Going green

Published: Jul. 11, 2011 at 11:16 PM HST|Updated: Jul. 11, 2011 at 11:31 PM HST
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Tanay Panalal
Tanay Panalal

HONOLULU (HawaiiNewsNow) - It's being billed as the "Carport of the Future". Car owners are slowly transitioning to electric vehicles -- to get around town, but before the rubber hits the road, instead of gassing it up, drivers have to charge it.

HECO engineer Tanay Panalal points out the nuances of this new, green technology.

"The purpose of this project is to utilize renewable energy and energy storage to charge an electric vehicle," says Panalal.

TFrom above, it doesn't look like much more than solar panels on a roof, but those panels are connected to a battery – which, in turn, is tied to an EV, electric vehicle, charger. The entire system is also connected to the Hawaiian Electric grid in case there's not enough solar energy to charge it.

Panalal adds, "And likewise, with the EV charging, if the battery is insufficient to charge the electric vehicle, to the amount that we need, it will, in essence, draw from the grid, as well."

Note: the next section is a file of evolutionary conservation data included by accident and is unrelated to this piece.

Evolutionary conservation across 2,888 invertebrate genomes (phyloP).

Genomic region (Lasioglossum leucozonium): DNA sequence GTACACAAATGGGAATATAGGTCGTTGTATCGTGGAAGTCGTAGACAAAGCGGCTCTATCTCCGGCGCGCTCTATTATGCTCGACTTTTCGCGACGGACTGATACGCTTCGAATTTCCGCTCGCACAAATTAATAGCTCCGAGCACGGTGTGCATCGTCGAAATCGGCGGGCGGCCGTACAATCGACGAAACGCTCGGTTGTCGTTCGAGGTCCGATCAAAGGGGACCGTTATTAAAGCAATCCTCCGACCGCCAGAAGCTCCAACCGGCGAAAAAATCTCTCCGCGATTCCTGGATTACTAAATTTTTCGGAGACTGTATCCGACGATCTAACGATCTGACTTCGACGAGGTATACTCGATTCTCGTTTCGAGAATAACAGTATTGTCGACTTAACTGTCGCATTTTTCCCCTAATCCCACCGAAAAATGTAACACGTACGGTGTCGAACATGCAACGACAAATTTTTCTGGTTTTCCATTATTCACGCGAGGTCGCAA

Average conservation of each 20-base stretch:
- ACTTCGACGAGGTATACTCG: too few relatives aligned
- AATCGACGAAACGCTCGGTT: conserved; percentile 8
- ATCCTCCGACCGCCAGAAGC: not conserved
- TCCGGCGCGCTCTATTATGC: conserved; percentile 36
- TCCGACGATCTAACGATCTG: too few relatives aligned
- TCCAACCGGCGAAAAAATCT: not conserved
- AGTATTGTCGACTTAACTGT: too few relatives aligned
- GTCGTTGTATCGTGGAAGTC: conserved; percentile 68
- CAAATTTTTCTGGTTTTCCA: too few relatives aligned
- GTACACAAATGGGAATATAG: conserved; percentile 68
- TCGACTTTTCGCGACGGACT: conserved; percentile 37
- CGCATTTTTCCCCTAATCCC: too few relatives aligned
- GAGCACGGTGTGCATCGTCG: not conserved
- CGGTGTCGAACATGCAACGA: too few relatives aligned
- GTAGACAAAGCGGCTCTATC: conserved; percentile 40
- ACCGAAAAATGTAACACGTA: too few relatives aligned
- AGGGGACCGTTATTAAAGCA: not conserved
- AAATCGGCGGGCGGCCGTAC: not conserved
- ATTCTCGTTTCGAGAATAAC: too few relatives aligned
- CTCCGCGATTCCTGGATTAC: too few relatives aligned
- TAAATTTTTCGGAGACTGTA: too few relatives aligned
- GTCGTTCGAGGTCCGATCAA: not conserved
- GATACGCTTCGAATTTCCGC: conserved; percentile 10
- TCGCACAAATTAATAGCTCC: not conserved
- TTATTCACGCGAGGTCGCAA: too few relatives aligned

EV owners will also be able to follow remotely, in real time, say, from a laptop, just how much electricity the sun is generating and how much energy their vehicle is using.

Ballpark figures for a carport like that is around 10 thousand dollars, but once the technology moves into the mainstream, they expect prices to drop. And any standard EV - whether it's the Nissan Leaf, the Chevy Volt, or the Mitsubishi I-car can use it.

As we transition to electric vehicles, there's a good, visual example of the issues we face right now. The large, round blue mosaic down at the state capitol rotunda has 650 thousand tiles, and each one of those tiles represents a passenger vehicle on Oahu. Experts are saying, to meet Hawaii's Clean Energy Initiative goal by 2030, about half of the tiles - or in real terms, the cars - will have to become green. And with Hawaii often leading the nation in high fuel costs, HECO says customers are becoming more curious about EV technology.

HECO spokesman Peter Rosegg says, "Many people want to have solar on their carports. So, we're trying to find out, first of all, how it interacts with the grid so that we make sure we're protecting the grid AND providing reliable service."

Ultimately, the goal is to get consumers off HECO's power grid and into a cleaner ride.

Copyright 2011 Hawaii News Now. All rights reserved.